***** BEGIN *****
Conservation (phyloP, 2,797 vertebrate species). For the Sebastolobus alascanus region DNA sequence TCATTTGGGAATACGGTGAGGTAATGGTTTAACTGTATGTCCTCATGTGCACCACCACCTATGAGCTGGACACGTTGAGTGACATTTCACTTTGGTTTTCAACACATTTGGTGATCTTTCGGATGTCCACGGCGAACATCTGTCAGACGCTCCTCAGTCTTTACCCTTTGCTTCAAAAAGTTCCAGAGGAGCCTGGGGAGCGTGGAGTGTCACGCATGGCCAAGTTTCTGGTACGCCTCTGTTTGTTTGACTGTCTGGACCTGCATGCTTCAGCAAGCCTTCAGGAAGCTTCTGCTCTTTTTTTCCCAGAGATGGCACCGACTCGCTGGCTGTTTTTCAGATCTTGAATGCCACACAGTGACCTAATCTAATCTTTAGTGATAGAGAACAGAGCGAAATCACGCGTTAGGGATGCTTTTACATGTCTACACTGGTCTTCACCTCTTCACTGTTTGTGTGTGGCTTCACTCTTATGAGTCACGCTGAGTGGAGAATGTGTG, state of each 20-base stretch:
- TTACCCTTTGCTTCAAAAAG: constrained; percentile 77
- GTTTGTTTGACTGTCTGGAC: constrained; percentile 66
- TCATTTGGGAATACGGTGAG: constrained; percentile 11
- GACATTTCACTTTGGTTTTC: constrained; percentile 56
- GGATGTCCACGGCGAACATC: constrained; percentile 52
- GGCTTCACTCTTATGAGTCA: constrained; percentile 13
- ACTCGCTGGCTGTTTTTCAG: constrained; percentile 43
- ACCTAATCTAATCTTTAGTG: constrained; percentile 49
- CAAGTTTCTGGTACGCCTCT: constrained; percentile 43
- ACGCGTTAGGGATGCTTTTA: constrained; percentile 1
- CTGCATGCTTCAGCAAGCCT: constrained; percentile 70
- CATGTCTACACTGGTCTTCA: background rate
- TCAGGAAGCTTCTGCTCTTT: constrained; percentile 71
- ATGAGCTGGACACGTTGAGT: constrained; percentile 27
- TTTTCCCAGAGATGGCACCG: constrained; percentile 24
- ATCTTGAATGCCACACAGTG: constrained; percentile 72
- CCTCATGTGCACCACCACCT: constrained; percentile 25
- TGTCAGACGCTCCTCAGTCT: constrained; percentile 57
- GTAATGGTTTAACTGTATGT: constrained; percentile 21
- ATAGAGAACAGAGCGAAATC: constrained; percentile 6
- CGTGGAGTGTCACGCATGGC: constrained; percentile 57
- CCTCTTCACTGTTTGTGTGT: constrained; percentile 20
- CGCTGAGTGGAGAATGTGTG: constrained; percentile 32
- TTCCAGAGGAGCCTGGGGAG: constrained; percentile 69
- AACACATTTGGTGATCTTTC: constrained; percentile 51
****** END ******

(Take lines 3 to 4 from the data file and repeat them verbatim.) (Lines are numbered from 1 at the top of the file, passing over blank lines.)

- GTTTGTTTGACTGTCTGGAC: constrained; percentile 66
- TCATTTGGGAATACGGTGAG: constrained; percentile 11